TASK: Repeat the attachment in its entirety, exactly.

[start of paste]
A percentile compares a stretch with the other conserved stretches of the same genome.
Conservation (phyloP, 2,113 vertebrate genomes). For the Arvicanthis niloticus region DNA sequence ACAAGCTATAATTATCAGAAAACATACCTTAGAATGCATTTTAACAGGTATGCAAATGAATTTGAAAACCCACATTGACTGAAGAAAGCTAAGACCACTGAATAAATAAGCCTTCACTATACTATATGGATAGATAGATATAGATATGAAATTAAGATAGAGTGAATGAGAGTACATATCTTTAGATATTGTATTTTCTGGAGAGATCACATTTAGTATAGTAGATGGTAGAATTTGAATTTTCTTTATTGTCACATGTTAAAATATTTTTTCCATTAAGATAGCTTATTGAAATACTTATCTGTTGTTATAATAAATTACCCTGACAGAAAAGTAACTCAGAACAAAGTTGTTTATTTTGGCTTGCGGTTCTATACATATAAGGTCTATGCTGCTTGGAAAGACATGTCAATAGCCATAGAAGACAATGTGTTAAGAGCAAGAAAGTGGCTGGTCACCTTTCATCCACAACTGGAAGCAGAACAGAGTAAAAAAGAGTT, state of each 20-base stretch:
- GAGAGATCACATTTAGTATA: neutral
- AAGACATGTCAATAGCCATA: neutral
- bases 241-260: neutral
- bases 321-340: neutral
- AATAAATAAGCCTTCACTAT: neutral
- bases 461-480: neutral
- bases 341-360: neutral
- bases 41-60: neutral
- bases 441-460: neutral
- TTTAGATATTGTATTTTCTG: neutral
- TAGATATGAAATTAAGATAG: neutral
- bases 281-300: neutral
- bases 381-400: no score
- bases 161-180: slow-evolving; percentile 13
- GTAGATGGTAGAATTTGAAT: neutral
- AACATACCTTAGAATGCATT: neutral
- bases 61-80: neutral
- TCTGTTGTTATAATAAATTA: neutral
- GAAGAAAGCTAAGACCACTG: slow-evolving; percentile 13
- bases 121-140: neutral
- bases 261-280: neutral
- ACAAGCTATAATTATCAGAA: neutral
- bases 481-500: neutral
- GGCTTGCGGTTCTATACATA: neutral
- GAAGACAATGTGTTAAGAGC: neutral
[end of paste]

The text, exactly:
A percentile compares a stretch with the other conserved stretches of the same genome.
Conservation (phyloP, 2,113 vertebrate genomes). For the Arvicanthis niloticus region DNA sequence ACAAGCTATAATTATCAGAAAACATACCTTAGAATGCATTTTAACAGGTATGCAAATGAATTTGAAAACCCACATTGACTGAAGAAAGCTAAGACCACTGAATAAATAAGCCTTCACTATACTATATGGATAGATAGATATAGATATGAAATTAAGATAGAGTGAATGAGAGTACATATCTTTAGATATTGTATTTTCTGGAGAGATCACATTTAGTATAGTAGATGGTAGAATTTGAATTTTCTTTATTGTCACATGTTAAAATATTTTTTCCATTAAGATAGCTTATTGAAATACTTATCTGTTGTTATAATAAATTACCCTGACAGAAAAGTAACTCAGAACAAAGTTGTTTATTTTGGCTTGCGGTTCTATACATATAAGGTCTATGCTGCTTGGAAAGACATGTCAATAGCCATAGAAGACAATGTGTTAAGAGCAAGAAAGTGGCTGGTCACCTTTCATCCACAACTGGAAGCAGAACAGAGTAAAAAAGAGTT, state of each 20-base stretch:
- GAGAGATCACATTTAGTATA: neutral
- AAGACATGTCAATAGCCATA: neutral
- bases 241-260: neutral
- bases 321-340: neutral
- AATAAATAAGCCTTCACTAT: neutral
- bases 461-480: neutral
- bases 341-360: neutral
- bases 41-60: neutral
- bases 441-460: neutral
- TTTAGATATTGTATTTTCTG: neutral
- TAGATATGAAATTAAGATAG: neutral
- bases 281-300: neutral
- bases 381-400: no score
- bases 161-180: slow-evolving; percentile 13
- GTAGATGGTAGAATTTGAAT: neutral
- AACATACCTTAGAATGCATT: neutral
- bases 61-80: neutral
- TCTGTTGTTATAATAAATTA: neutral
- GAAGAAAGCTAAGACCACTG: slow-evolving; percentile 13
- bases 121-140: neutral
- bases 261-280: neutral
- ACAAGCTATAATTATCAGAA: neutral
- bases 481-500: neutral
- GGCTTGCGGTTCTATACATA: neutral
- GAAGACAATGTGTTAAGAGC: neutral